Not in My Backyard: Klamath County Association Opposes Cannabis Measure
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On April 8, the Klamath County Economic Development Association formally opposed Ballot Measure 18-105 — which would grant licenses to cannabis-related businesses in the area. Greg O'Sullivan, executive director, estimates the association represents 2,000 employees, nearly 10% of jobs in Klamath County.
The group claims a local marijuana industry would "harm education and graduation rates," "negatively impact the Klamath work force," and “make Klamath County a less desirable, and a less competitive location for attracting new businesses to locate in Klamath County."
“It makes sense to wait and see how retail marijuana sales play out in other locations before we allow it in ours,” O’Sullivan states via email.
O'Sullivan explains the association’s resolution against the marijuana measure in the following email Q & A.
Why is it more important to the Klamath County Economic Development Association to maintain the ban on recreational marijuana when the new industry could boost the local economy?
I wouldn’t cede the idea that recreational marijuana will boost the local economy. A few businesses may benefit, but there would be costs imposed on other businesses and the entire Klamath County community.
Likewise, the costs of retail marijuana are borne by the rest of the community. If public safety or health costs increase, if educational attainment or workforce quality decline, if homelessness and transiency rise or the perceived quality of life in Klamath County falls, then naturally, the whole community bears those costs.
What challenges has the association’s campaign encountered?
The major challenge is that despite legalization in other states, the issue is still very new. There is less data than it would seem regarding the impacts that legalization has on business communities. As a state and a nation, we already have difficulty with labor shortages. We do not want to exacerbate an overstretched labor force, and should not hold an expectation for companies to lower their standards. In Klamath, there have been several employers who have expressed that they have had great trouble filling positions due to failed pre-employment drug testing.
You have criticized the marijuana industry, saying that it would create jobs in Klamath County that aren’t favorable to attracting other industries such as manufacturing, tech, agriculture or hospitality. Why exclude the marijuana industry from possible ways to foster economic development?
Economic development in Klamath County is enhanced by a quality workforce and the amenities we offer employers. If employers are not confident they can build a drug-free workforce, they are less likely to relocate to or expand within the county. Likewise, if retail marijuana spoils the old-time charm of our county’s historic downtown areas through increased crime, open use of marijuana in public places, or greater homelessness and transiency, then Klamath County will be viewed as a less attractive place to visit or to live. We find that to be a logical conclusion.
What evidence indicates recreational marijuana use reduces graduation rates as indicated in the resolution?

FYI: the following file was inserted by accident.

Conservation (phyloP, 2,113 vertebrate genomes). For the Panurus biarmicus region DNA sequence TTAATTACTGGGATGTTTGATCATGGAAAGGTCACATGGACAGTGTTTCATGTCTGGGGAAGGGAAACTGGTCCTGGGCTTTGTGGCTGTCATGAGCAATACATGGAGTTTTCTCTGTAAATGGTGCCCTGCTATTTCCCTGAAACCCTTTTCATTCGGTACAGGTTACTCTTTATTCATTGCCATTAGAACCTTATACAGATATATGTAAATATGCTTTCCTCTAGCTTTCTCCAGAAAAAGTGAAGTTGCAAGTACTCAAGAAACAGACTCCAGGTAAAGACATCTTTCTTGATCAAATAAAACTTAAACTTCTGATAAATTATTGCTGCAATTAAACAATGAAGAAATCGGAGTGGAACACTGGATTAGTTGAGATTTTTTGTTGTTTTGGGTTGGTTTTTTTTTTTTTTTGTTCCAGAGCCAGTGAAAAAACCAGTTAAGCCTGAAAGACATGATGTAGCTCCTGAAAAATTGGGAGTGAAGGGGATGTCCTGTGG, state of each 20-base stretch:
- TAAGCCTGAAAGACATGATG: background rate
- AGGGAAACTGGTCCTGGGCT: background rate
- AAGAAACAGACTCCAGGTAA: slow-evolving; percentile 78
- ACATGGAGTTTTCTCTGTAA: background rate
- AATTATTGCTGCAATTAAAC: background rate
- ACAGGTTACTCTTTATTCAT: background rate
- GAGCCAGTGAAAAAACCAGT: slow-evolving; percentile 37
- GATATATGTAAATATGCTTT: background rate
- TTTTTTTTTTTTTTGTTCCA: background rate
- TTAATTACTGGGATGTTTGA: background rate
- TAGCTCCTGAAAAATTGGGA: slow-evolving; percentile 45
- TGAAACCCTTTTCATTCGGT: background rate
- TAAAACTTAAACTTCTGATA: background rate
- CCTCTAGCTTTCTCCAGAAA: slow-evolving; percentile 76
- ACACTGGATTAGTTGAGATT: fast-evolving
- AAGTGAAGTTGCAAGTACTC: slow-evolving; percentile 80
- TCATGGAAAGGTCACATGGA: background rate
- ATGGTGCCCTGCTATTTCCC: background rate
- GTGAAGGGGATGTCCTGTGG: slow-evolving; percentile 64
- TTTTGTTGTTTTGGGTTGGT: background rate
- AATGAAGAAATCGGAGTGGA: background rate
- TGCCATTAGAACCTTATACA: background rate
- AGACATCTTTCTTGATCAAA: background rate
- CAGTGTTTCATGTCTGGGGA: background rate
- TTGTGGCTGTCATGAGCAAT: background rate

The short story is that the more marijuana people use, the less likely they are to succeed in school and find a solid job later in life. Marijuana use is associated with dropping out of high school, and later in life there are established connections to lower earnings and higher unemployment.
From the [National Institute on Drug Abuse]: “Marijuana is linked to school failure. Marijuana’s negative effects on attention, memory and learning can last for days and sometimes weeks.” Other research backs these findings. Research published in the journal Health Economics found, “Marijuana use in 10th grade has a similar impact on educational attainment as living in a single parent family or living in a family with an income in the lowest quartile.” Similarly, an analysis published by the National Bureau of Economic Research found that “changes in test scores across 10th and 12th grade reveal that marijuana use remains statistically associated with a 15% reduction in performance on standardized math tests.”
How would a legal cannabis industry dissuade would-be businesses from choosing Klamath County as a destination?
Site selectors have told us that companies they interact with are finding it difficult to tap into the workforces in areas known for recreational cannabis use – because in those communities, there is a real shortage of the type of workers they need. Paige Webster, an economic development expert who owns Webster Global Site Selectors, came to Klamath last year and interviewed several major employers within the county who told him that drugs continue to be an issue in the business community here. They told him that substance abuse affects the area’s ability to provide a skillful workforce. We don’t see how legalizing marijuana would do anything to remedy that.
What will the association do if the measure is passed?
KCEDA exists to serve the county’s business community, and adapt to all the ways in which that environment can change. If it were to pass, we would make certain to coordinate with marijuana-related businesses and the public sector to ensure systems were put in place that would give the entire business community opportunities to be successful, while also preventing any activity that could be a negative influence to the area.
This interview was edited for brevity.